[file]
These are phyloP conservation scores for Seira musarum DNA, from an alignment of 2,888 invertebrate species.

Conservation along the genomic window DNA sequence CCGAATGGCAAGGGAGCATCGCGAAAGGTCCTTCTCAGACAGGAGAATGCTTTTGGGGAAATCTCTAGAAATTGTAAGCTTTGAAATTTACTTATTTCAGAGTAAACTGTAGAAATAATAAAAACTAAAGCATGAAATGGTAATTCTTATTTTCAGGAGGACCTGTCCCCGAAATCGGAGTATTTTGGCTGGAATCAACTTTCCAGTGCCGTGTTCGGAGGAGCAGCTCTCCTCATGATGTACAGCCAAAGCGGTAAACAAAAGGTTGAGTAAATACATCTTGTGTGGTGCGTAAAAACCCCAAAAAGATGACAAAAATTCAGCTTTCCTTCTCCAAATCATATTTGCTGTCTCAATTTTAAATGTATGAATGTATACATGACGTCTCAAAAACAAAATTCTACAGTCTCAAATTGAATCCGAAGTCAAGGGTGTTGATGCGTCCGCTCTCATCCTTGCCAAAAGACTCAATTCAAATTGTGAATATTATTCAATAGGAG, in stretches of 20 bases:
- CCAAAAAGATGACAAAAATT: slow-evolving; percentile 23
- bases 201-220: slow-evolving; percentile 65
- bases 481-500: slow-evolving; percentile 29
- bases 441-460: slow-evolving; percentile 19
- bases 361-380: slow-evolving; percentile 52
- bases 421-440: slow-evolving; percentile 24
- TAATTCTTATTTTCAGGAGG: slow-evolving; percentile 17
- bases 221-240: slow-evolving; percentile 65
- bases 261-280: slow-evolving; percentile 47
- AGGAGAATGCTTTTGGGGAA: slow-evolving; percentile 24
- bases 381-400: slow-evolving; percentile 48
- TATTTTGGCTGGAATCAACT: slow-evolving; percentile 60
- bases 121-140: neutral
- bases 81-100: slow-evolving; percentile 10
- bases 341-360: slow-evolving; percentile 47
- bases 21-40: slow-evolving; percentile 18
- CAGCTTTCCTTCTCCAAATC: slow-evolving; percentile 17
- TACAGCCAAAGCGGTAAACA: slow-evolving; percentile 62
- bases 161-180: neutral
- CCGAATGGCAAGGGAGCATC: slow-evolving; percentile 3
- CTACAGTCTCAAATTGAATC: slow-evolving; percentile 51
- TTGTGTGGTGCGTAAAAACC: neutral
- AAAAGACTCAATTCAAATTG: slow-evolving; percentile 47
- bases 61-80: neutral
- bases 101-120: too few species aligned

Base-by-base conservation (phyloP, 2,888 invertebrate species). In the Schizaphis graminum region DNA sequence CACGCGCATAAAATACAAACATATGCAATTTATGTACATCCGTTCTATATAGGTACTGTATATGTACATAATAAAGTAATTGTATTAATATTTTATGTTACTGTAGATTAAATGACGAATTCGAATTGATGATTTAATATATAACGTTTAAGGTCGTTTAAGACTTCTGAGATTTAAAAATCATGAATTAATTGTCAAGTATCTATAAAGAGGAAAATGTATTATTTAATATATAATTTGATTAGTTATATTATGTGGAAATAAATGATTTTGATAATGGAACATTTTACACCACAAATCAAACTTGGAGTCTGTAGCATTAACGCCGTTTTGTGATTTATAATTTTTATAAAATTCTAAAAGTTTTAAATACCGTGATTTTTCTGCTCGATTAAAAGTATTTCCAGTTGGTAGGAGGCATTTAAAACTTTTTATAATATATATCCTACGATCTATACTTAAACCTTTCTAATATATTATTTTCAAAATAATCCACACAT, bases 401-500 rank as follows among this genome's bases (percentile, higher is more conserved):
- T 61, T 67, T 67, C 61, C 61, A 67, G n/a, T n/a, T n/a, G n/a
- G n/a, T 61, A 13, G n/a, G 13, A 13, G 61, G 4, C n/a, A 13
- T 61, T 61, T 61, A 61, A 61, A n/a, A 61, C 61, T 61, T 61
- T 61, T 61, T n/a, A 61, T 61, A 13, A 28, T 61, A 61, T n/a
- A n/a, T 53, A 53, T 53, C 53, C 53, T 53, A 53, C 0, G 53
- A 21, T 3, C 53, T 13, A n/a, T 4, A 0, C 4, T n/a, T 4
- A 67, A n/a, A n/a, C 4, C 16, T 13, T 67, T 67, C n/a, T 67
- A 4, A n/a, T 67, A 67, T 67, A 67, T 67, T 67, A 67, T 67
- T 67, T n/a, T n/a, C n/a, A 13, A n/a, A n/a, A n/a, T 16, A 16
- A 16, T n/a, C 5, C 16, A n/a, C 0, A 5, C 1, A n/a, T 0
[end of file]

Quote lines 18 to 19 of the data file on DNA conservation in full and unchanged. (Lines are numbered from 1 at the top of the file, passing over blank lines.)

- bases 21-40: slow-evolving; percentile 18
- CAGCTTTCCTTCTCCAAATC: slow-evolving; percentile 17